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Can rebels be happy?

D.J. Enright, 23 May 1991

Self-Portrait of the Other: A Memoir 
by Heberto Padilla, translated by Alexander Coleman.
Farrar, Straus, 247 pp., £11.99, April 1991, 0 374 26086 9
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... After the fall of Batista in 1959, the poet Heberto Padilla, then 27 and living in New York, returned elatedly to Havana, joining the staff of the paper Revolucion. Thus helping to create the god who would later fail him. In 1961 the First Congress of Cuban Writers and Artists was held, its motto being ‘To Defend the Revolution is to Defend Culture’; simultaneously, Padilla says, it became clear that membership of the new Writers’ Union was to depend on approval by the National Board of Culture, a body designed to prevent any repetition of the Pasternak affair ...

Short Cuts

Thomas Jones: The Spectator, 25 January 2001

... When, in May, Alexander Boris de Pfeffel Johnson gives up his role as Tory MP for the Spectator to take over from Michael Heseltine as the editor of Henley-on-Thames, you have to wonder where they’re going to find someone sufficiently blond to be his successor at Doughty Street (from which sturdy address the organ Johnson currently oversees emerges each week ...

Cheering us up

Ian Jack, 15 September 1988

In for a Penny: The Unauthorised Biography of Jeffrey Archer 
by Jonathan Mantle.
Hamish Hamilton, 264 pp., £11.95, July 1988, 0 241 12478 6
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... who was he and what did he do? Newspaper interviews with Archer offer a choice. According to Terry Coleman in the Guardian of 21 July 1973, Archer senior served ‘in the Royal Engineers and then in the diplomatic service, and was once British consul in Singapore’. According to the International Herald Tribune of 4 May 1980, he was ‘an army officer who ...

Omnipresent Eye

Patrick Wright: The Nixon/Mao Show, 16 August 2007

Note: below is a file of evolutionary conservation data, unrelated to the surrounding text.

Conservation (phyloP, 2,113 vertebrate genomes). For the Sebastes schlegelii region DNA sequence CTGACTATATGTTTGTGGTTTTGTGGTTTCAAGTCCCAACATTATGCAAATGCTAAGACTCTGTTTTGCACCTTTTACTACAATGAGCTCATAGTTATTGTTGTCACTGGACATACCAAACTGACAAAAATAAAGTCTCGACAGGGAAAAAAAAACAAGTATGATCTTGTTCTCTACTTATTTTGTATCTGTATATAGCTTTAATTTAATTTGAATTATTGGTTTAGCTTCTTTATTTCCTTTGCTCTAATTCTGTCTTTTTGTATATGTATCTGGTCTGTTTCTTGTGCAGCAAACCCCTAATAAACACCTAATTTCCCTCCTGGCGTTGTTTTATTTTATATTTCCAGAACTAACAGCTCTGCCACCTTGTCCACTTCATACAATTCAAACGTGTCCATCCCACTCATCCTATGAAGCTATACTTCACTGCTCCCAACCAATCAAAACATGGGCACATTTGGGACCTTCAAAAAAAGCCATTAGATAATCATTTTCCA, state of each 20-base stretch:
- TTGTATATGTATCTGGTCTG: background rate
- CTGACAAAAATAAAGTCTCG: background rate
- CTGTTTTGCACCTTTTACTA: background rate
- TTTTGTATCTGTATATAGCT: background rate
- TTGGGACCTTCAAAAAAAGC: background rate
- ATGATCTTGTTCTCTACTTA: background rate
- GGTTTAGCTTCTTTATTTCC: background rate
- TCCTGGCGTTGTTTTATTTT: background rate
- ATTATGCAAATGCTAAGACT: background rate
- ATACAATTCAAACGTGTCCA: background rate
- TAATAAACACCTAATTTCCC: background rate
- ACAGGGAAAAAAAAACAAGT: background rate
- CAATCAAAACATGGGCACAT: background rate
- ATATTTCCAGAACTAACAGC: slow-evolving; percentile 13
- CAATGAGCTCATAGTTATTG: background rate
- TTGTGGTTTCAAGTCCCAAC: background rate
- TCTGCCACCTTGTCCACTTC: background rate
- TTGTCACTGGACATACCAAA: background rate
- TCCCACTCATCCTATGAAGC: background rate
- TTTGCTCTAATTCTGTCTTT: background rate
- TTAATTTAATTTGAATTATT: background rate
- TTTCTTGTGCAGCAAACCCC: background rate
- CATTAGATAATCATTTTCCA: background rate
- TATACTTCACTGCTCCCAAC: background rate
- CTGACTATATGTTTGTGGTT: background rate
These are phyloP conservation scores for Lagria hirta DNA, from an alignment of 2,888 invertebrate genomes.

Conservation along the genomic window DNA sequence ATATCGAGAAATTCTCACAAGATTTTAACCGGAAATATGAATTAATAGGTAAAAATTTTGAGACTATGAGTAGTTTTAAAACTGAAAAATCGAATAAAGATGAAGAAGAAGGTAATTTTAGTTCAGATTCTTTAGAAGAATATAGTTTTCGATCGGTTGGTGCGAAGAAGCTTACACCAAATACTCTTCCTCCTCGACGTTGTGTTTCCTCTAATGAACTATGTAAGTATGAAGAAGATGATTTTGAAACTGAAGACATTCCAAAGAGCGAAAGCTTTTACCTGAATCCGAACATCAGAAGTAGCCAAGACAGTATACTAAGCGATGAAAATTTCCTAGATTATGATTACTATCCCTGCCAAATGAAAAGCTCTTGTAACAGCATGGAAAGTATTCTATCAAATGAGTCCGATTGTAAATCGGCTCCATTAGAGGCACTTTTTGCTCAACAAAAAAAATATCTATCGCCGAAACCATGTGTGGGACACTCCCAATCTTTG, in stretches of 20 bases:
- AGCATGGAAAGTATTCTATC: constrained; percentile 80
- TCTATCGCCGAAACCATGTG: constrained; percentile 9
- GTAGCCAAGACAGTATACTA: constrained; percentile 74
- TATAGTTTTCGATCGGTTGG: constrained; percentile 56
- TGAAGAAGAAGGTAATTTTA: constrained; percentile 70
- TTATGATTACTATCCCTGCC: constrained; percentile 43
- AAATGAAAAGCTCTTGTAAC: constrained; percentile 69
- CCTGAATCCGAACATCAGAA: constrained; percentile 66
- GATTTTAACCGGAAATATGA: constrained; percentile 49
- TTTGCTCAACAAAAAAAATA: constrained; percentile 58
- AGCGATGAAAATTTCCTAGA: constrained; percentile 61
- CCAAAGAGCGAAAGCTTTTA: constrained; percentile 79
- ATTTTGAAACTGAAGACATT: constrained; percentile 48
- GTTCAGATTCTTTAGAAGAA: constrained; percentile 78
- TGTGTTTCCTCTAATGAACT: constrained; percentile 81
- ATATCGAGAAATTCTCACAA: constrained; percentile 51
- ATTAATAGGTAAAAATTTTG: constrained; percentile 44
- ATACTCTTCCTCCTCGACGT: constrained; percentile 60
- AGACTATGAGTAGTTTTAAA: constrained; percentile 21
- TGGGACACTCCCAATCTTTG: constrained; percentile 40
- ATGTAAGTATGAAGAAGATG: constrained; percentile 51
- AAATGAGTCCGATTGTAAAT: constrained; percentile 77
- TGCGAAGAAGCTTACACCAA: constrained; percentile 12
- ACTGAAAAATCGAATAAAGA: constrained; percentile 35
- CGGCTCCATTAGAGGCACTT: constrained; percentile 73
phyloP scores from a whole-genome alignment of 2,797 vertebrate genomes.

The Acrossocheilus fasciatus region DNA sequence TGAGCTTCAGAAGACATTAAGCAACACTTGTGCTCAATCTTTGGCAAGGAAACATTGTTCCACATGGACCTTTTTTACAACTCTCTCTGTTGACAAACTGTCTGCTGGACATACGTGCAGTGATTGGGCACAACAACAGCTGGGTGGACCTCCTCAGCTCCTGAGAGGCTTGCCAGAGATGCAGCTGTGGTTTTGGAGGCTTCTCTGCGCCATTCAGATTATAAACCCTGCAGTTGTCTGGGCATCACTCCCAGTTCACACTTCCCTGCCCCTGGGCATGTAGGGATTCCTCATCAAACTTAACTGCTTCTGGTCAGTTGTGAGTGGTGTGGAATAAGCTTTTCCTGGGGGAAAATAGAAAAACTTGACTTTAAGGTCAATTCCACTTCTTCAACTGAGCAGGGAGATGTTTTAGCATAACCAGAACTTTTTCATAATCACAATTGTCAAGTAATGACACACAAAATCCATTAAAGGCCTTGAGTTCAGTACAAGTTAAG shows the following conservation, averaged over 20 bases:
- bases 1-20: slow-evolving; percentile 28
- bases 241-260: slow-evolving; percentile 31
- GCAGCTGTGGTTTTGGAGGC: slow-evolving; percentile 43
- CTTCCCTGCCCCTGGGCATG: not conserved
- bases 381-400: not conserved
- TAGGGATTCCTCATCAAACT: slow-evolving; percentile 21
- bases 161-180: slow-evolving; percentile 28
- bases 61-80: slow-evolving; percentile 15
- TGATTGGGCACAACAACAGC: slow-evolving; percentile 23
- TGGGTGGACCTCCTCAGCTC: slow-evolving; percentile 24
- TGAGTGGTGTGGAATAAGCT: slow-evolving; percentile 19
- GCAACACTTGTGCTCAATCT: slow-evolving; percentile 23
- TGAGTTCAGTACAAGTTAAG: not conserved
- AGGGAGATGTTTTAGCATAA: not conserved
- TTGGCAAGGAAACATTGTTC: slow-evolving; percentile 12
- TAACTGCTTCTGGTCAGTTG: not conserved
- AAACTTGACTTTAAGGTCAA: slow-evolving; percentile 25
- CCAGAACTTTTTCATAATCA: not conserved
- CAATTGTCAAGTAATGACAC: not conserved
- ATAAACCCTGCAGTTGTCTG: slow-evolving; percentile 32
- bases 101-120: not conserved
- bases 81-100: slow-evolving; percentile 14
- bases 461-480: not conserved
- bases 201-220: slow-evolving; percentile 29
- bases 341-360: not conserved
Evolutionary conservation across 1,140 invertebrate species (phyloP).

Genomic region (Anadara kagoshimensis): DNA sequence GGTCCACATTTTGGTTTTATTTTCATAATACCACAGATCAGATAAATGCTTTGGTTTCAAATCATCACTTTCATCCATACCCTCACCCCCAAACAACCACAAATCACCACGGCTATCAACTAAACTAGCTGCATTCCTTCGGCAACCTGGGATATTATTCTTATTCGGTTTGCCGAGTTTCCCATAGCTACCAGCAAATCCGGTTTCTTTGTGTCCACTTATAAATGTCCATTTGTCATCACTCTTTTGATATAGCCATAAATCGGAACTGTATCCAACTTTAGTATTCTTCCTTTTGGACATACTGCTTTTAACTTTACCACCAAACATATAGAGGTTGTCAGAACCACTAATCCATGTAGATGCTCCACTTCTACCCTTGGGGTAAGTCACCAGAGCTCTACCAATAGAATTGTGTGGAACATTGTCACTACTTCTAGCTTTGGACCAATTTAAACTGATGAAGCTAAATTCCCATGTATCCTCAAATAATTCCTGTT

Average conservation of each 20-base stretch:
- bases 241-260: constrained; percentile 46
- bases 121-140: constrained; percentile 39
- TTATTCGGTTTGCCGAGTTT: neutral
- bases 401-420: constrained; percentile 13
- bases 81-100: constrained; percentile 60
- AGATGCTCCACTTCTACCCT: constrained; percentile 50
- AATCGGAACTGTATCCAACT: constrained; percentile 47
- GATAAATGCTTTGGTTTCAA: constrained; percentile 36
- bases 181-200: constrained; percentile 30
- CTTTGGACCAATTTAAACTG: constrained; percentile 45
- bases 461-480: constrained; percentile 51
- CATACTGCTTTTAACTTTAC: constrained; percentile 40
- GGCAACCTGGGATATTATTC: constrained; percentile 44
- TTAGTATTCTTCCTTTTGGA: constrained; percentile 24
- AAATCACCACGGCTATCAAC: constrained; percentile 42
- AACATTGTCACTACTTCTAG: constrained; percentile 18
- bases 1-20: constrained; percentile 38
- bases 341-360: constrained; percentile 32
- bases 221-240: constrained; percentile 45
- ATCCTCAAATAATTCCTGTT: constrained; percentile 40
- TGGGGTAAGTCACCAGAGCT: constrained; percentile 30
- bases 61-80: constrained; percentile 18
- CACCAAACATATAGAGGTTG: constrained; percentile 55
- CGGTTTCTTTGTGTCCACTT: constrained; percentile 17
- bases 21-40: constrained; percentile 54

Seize the Hour: When Nixon Met Mao 
by Margaret MacMillan.
Murray, 384 pp., £25, October 2006, 0 7195 6522 7
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... a few evenings last summer. An actual occurrence then, but also, as Adams and his librettist Alice Coleman understood, a brightly lit performance with carefully staged arias as well as often repeated choruses and, as Nixon never forgot, a vast audience of television viewers in America. Having successfully launched the show that Nixon himself would shortly call ...

On the Brink

James Lever: Philip Roth, 28 January 2010

The Humbling 
by Philip Roth.
Cape, 140 pp., £12.99, November 2009, 978 0 224 08793 3
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... aren’t ‘good characters’ in the sense that you might use the term of Merry Levov, say, or Alexander Portnoy, or Maureen Tarnopol – they’re not vivid or specific, they don’t possess intriguing motivations, they don’t say anything particularly interesting, they’re not very likeable or dislikeable – but in their non-specificness there’s ...

Ropes, Shirts or Dirty Socks

Adam Smyth: Paper, 14 June 2017

Paper: Paging through History 
by Mark Kurlansky.
Norton, 416 pp., £12.99, June 2017, 978 0 393 35370 9
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... mentions hats, kites, lanterns, fans, money, umbrellas – and for much of its history, as D.C. Coleman describes in The British Paper Industry, 1495-1860 (1958), wrapping was paper’s primary function. In the 17th century printers used paper to fill their workshop windows: it kept the heat in during winter, and direct sunlight off the printed sheets in ...

Jungle Joys

Alfred Appel Jr: Wa-Wa-Wa with the Duke, 5 September 2002

... collection, mainly of blacks (including Ellington, Louis Armstrong, Fletcher Henderson, Art Tatum, Coleman Hawkins and Cab Calloway). Unlike his friend Léger, who merely adapted ethnological textbook drawings for his ‘primitive’ stage designs, Brancusi had finally internalised it all, had become an African, if you will, at the age of 62 – a tribe of ...

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